LBR: We consider children to be a very important part of a museum. If children do not visit museums then they may not come as adults either. Our child-focused programing and activities include:

1. A number of large, cuddly Teddy bears for children to play with dotted around the Museum.

2. Several different versions of treasure hunts for children, and the children do not need to be able to read to enjoy these adventures. 

3. A wall display with a magnetic, dress-up Muffy VanderBear. 

4. A table in our Teddy Bear CafĂ© with drawing materials and bear books, Paddington, as well as Muffy bears they can dress. 

5. During school holidays, we arrange Teddy bear-related courses for children. These are designed for children aged 7 and up and include painting stones with Teddy bears, sewing felt Teddy bears, and making brooches of silk clay, among others. 

6. We have 30 minute “pop in“ workshops where a child visiting the Museum can make a small project. 

7. We have had one “Night at the Teddy Bear Museum” event when 12 children spent the night in the VanderBear exhibition. We made Teddy bear shaped pizzas and craft projects and then slept with 1,000 Teddy bears. The children all brought their own Teddy bears to the event. It was a huge success. 

Steiffgal: Where do most of the bears on display come from? Were they part of the owner’s original collection, or were they purchased specifically for the museum, or something else?

LBR: We have two main permanent collection from approximately 14 countries: Johnny and Gitte Pinholt Thorsen’s eclectic collection of one of a kind Teddy bears and the Museum’s owner, Gunhild Kirk Johansen’s collection of the VanderBear family and one of a kind Teddy bears. The collections predate the Museum as private collections.

Steiffgal: How is it decided what specific bears will be on exhibit in the museum?

LBR: Gitte Thorsen, the Museum’s Design Master and Curator, selects the Teddy bears. We have bears produced by commercial makers, bears made by artists, and of course, the original and historic Alfonzo from Steiff - the Prince of our museum!

Steiffgal: How often do you create special exhibits, and how often do you update your exhibits?  

LBR: The first special exhibition is on display from our opening in May until December 2018. Our guest exhibition with Paddington is also on display from May-December 2018. We are closed in January and re-open in February, 2019 with a new exhibition on Steiff.

Steiffgal: Tell us more about this upcoming special exhibition on Steiff bears. Will you have a party to launch this new display? 

LBR: It is an exclusive Steiff exhibition with items from Steiff’s archives in Giengen, Germany and includes bears and animals. The Museum’s oldest bear is Peachy, a Steiff bear from 1905-1907. He is pictured here on the left. Steiff is kindly lending the Museum articles from their collection. And yes, the Museum will hold a party to open the new exhibition!

Steiffgal: If an artist has a bear that they would like the museum to show or have, or if a collector has a very unusual bear they would like the museum to show or have, does the museum take these sorts of offers?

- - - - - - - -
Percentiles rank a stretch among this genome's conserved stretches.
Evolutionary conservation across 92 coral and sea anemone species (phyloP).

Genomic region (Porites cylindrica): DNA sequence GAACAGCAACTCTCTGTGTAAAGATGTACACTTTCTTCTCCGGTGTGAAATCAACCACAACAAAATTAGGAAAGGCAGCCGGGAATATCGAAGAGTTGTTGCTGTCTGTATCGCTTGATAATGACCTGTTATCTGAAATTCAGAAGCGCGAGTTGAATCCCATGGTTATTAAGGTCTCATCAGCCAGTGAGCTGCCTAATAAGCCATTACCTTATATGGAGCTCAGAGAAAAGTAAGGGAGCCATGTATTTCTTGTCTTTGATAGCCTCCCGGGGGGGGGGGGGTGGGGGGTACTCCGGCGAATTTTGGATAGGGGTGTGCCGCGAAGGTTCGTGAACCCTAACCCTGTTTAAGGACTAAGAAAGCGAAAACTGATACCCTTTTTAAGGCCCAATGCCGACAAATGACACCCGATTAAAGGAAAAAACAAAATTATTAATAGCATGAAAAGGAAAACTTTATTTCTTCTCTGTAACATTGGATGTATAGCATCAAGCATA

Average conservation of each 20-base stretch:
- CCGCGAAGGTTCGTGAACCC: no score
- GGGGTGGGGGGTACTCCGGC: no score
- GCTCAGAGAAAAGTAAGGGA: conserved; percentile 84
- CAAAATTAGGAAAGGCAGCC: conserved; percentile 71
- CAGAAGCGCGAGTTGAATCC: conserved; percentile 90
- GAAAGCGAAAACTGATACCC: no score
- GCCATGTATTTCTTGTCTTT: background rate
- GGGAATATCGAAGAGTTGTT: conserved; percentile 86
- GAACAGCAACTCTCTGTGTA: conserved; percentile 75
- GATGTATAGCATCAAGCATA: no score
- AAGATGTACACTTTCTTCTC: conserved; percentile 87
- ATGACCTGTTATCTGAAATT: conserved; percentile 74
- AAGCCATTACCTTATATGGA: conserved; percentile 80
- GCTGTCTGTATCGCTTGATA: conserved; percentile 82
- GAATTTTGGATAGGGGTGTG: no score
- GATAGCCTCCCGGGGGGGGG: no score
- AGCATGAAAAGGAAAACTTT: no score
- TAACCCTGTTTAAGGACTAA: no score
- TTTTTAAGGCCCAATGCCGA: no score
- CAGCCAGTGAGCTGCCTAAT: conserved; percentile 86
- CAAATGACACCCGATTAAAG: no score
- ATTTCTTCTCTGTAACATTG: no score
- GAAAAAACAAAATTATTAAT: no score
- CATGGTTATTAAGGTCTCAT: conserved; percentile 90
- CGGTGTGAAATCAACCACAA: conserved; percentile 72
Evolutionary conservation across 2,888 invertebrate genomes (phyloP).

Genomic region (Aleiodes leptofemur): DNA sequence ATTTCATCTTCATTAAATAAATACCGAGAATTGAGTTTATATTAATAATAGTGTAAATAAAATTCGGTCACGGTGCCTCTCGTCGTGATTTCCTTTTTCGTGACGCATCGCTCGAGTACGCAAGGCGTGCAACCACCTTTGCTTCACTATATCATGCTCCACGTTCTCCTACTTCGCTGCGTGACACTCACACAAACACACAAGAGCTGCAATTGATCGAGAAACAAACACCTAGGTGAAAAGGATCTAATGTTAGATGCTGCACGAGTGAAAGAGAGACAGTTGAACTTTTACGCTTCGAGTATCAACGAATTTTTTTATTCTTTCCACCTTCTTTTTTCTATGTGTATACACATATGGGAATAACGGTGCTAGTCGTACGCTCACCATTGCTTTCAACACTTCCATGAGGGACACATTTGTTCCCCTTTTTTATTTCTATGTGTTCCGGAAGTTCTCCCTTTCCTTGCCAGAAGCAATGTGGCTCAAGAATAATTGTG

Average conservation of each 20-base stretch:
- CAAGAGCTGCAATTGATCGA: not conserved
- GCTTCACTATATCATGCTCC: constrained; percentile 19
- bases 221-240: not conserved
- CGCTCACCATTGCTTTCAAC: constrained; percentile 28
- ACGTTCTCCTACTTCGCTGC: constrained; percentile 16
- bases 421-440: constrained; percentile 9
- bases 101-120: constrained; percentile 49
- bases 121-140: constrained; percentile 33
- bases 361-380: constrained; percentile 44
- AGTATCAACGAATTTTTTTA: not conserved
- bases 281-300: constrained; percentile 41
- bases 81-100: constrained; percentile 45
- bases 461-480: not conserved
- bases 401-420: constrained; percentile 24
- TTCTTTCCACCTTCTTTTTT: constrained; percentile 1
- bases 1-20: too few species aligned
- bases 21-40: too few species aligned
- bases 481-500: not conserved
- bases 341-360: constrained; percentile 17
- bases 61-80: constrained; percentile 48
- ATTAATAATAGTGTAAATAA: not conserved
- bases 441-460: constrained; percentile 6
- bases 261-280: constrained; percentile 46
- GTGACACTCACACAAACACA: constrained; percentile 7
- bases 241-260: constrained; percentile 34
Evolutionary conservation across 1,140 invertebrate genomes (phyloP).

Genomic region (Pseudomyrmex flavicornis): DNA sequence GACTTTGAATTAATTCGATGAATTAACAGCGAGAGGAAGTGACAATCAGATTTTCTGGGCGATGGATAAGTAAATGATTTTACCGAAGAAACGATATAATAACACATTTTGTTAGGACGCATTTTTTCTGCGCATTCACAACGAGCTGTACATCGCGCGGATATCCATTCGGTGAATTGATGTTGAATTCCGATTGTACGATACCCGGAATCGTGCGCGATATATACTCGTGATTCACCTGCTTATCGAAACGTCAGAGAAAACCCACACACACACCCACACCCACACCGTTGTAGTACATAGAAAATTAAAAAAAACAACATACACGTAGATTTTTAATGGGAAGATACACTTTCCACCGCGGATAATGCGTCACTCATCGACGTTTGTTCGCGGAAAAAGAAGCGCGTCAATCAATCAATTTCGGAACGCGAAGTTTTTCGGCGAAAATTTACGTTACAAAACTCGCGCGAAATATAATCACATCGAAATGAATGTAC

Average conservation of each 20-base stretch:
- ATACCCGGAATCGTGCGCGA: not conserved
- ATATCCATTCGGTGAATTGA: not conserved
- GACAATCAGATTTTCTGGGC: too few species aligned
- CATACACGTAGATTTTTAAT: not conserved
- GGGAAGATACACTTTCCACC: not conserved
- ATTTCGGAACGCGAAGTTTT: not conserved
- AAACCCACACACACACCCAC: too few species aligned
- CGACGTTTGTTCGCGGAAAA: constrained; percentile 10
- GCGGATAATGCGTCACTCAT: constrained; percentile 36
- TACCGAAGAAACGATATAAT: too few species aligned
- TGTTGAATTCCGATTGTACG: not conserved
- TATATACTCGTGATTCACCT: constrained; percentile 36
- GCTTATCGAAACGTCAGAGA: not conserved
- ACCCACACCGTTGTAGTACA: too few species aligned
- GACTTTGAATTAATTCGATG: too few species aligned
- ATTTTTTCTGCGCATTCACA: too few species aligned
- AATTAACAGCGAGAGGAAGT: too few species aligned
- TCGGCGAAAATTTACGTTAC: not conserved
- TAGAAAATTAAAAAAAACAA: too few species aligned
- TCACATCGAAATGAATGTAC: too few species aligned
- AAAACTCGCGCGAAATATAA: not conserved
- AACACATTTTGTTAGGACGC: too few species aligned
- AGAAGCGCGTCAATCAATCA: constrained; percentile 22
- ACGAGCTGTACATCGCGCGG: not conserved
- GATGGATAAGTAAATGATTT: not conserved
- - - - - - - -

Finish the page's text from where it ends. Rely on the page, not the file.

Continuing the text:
LBR: We have received a number of donations of special Teddy bears. We regularly purchase artist bears. We also purchased Steiff’s Alfonzo from Teddy Bears of Witney after Ian Pout contacted us about this. He was keen to provide Alfonzo with a good new home where he would be on display rather than disappearing in a private collection. As the mother of Alfonzo’s original owner, Princess Xenia, was Princess Maria of Greece and Denmark, the world-famous Teddy bear already had a Danish connection. She is pictured here on the left.

Steiffgal: And finally, if collectors are not able to make the journey to your museum, but want to visit or follow it virtually, how can they do that?

LBR: We have a virtual link around the Museum kindly filmed by our friend and associate Sebastian Marqvardt. Please click on this link to view this tour.
  You can also learn more on our website Homepage, Facebook and Instagram pages, and our Newsletter.

Steiffgal: Thank you so much for your time and for sharing all of this exciting news and information about the museum. Please keep us posted on the February, 2019 Steiff exhibit - we'd love to see photos from it and learn about some of the featured Steiff highlights!

Have a question about one of your Steiff treasures? Let's talk! Click here to learn more! 

Sunday, October 21, 2018

All Treats and No Tricks With These Tiny Orange Steiff Treasures

When you were a kid, what was your favorite Halloween score? For Steiffgal, it was Reese's Peanut Butter Cups. How times have changed! Today, a REAL hair-raising treat would be a palm sized Steiff goodie in a Halloween pail, wouldn't you agree? So, to celebrate this spooky season in a more grownup fashion, here are a few orange hued "snack sized" treats to satisfy your Steiff sweet tooth. (Please click on any photo to enlarge it for viewing and study.) 

It's hard to outfox this teeny tiny Steiff woolen miniature Pitty fox. He is sitting, measures 5 cm, and is made from orange and white woolen threads. His face comes to life with an itty-bitty black bead nose and eyes and felt ears. Steiff's woolen miniatures are often head jointed, but Steiffgal is not sure if this is the case here as he remains in his original cardboard and plastic packaging. Steiff created a series of ten Pitty woolen miniature animals in the 1977 through 1981 time frame; all were distributed in similar bubble style packaging. It is Steiffgal's best guess is that this is the case so they could be merchandised and sold off of a standard counter rack.